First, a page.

Gregg Rokosh, PhD
Assistant Professor of Medicine
Tel.: (502) 852-2459
E-mail: Email Dr. Rokosh
Our lab studies the molecular, cellular, and physiologic function of three a1-adrenergic receptor (AR) subtypes present in the cardiovascular system. Activation of these subtypes by catecholamines protects, or preconditions, the heart from ischemia-induced damage and dysfunction, increases cardiac and smooth muscle contractility important for blood pressure regulation, and increases protein synthesis in vascular and cardiac muscle helping the cardiovascular system adapt to stress. Recently, we have created and used a1-AR subtype knockout mice to study differences in a1-AR subtype signaling. In these studies we have found that each subtype can activate distinct and different signaling pathways. The main focus in our lab is to determine how each a1-AR subtype couples to and activates distinct signaling pathways and whether the subtypes mediate distinct function. We use proteomic and molecular biology approaches to identify receptor domains that are important for interacting with signaling proteins that impart signaling specificity and to identify novel signaling proteins that might interact with one of the subtypes and can account for differences in signaling. a1-AR subtype-specific activation and signaling is correlated with preconditioning against myocardial stunning and infarct and blood pressure regulation using in vivo and in vitro mouse models. Changes in the global gene expression profile associated with the late phase of preconditioning are studied using DNA microarrays. This approach allows us to look for known genes that have not been associated with preconditioning and to identify novel unknown genes that may participate in this phenomenon. Our research focuses on all aspects of a1-AR receptor biology allowing us to understand the functional consequences of the distinct subtypes.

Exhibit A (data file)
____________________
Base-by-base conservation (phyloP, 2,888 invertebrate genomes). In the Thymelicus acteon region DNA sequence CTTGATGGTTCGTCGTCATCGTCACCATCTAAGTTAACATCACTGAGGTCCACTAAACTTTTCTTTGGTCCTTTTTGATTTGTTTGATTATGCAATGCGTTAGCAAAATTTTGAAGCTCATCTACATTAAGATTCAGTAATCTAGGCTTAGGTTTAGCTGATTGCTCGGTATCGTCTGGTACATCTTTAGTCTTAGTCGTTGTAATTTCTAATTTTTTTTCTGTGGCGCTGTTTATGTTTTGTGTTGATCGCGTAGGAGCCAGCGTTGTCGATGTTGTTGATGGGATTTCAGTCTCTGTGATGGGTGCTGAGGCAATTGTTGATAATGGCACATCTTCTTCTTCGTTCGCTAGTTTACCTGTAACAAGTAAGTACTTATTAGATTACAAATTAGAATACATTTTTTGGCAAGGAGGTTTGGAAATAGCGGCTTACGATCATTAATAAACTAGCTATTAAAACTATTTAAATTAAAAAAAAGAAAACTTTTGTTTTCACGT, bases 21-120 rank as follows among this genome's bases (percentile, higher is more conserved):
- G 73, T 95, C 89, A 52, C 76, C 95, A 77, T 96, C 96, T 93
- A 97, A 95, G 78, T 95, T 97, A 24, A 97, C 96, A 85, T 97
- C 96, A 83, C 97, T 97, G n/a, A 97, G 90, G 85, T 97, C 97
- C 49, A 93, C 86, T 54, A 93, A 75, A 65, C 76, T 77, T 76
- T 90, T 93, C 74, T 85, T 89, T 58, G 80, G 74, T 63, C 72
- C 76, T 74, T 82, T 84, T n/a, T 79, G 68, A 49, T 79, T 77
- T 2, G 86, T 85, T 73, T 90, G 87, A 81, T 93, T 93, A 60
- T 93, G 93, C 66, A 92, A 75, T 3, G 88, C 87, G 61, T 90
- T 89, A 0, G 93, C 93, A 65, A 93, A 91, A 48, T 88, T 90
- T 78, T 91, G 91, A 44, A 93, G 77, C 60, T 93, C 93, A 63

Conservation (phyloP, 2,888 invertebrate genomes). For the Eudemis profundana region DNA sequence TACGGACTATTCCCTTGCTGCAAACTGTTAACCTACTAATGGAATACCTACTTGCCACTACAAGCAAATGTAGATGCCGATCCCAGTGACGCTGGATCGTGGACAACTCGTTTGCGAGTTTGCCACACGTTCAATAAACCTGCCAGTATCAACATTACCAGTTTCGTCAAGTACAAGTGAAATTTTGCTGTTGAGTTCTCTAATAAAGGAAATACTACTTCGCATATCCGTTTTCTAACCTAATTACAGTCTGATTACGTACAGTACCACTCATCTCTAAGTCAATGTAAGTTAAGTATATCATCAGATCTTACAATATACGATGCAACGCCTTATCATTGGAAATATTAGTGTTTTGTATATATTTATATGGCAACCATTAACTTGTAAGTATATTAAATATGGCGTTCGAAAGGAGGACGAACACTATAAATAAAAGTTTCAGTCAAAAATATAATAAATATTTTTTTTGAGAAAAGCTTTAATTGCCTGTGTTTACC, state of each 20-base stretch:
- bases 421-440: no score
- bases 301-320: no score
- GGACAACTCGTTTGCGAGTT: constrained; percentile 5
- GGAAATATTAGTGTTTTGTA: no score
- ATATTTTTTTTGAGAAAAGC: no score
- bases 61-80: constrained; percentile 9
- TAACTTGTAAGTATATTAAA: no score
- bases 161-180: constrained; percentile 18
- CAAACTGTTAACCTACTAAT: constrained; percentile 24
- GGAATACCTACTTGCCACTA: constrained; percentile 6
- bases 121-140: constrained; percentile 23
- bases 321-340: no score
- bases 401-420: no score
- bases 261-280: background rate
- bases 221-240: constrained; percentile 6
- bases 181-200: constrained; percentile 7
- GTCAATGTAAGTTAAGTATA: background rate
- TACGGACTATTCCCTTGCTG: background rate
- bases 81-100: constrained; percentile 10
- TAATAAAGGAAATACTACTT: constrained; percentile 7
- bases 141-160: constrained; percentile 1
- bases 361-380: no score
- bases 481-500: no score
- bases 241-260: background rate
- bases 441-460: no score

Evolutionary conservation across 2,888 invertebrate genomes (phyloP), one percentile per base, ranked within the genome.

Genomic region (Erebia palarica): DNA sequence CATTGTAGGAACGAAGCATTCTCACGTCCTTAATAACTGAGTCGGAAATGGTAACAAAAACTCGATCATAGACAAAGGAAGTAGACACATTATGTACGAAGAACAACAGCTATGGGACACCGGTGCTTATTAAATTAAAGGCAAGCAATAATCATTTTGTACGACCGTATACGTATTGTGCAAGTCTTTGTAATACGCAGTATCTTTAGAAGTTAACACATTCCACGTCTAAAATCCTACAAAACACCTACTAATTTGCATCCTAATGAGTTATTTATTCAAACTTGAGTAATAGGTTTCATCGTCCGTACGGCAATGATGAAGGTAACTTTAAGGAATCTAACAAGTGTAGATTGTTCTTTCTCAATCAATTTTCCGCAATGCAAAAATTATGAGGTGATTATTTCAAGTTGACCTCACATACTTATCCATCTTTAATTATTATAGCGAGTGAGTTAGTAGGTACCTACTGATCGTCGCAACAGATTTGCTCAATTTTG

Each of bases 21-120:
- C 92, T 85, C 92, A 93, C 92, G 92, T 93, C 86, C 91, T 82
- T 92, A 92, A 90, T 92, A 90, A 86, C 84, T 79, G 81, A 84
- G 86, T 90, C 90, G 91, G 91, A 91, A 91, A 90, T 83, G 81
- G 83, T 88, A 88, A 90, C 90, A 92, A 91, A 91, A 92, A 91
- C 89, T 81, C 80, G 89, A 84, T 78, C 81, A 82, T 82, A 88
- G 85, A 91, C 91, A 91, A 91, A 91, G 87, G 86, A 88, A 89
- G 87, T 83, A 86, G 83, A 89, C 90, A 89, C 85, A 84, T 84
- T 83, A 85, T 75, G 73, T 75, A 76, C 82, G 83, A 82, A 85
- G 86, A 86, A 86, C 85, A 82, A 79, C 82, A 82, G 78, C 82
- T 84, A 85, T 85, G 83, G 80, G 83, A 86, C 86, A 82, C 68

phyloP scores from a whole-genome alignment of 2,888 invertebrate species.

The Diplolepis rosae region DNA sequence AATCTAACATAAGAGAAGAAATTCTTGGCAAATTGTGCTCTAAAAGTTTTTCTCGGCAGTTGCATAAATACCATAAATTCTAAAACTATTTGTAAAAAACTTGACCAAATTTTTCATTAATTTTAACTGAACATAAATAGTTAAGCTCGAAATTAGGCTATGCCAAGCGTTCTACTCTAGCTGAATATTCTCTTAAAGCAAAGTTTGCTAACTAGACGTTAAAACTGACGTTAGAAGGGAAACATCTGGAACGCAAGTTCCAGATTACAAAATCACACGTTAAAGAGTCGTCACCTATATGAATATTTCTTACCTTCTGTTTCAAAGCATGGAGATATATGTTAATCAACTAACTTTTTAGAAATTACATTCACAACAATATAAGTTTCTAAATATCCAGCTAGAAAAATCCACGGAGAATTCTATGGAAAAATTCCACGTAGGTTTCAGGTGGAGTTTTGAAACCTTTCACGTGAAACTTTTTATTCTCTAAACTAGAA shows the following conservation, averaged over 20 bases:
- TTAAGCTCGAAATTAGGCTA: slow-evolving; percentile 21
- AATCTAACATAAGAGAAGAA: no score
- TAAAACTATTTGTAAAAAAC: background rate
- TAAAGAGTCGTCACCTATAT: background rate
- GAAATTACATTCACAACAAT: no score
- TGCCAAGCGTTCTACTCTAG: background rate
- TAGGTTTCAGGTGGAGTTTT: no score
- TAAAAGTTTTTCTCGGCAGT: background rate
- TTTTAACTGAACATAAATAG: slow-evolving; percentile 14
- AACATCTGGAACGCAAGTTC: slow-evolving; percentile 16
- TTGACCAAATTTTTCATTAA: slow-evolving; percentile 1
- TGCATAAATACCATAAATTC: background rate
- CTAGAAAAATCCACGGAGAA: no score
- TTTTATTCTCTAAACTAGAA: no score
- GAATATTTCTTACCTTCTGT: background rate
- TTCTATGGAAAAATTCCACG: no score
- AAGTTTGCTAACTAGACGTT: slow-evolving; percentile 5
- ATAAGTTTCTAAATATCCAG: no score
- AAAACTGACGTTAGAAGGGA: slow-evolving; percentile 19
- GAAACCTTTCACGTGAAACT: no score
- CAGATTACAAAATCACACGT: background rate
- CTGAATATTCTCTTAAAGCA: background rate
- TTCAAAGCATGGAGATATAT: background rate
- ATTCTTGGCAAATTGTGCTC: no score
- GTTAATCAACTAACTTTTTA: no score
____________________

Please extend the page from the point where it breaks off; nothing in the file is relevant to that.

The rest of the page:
Selected Recent Publications:
Rokosh, D.G. and P. C. Simpson, Knockout of the a1A/C-adrenergic receptor subtype: the a 1A/C is expressed in resistance arteries and is required to maintain arterial blood pressure. 2002. Submitted
Rokosh, D.G., A. Nakamura, E. Foster, and P.C. Simpson, 2000, Gender related differences in survival and gene induction in a1A/C-adrenergic receptor knockout mice with pressure overload. Circulation 102:II-197.
Deng, D., D.G. Rokosh, and P.C. Simpson, 2000, Autonomous and growth factor-induced hypertrophy in cultured neonatal mouse cardiac mycoytes: comparison with rat. Circ. Res. 87:781-788.
Rokosh, D.G., A.F.R. Stewart, K.C. Chang, B.B. Bailey. J.S. Karliner, S.A. Camacho, C.S. Long, and P.C. Simpson, 1996, a 1-Adrenergic receptor subtype mRNAs are differentially regulated by a1-adrenergic and other hypertropic stimuli in cardiac myocytes in culture and in vivo: repression of a1B and a1D but induction of a1C, J. Biol. Chem. 271: 5839-5843.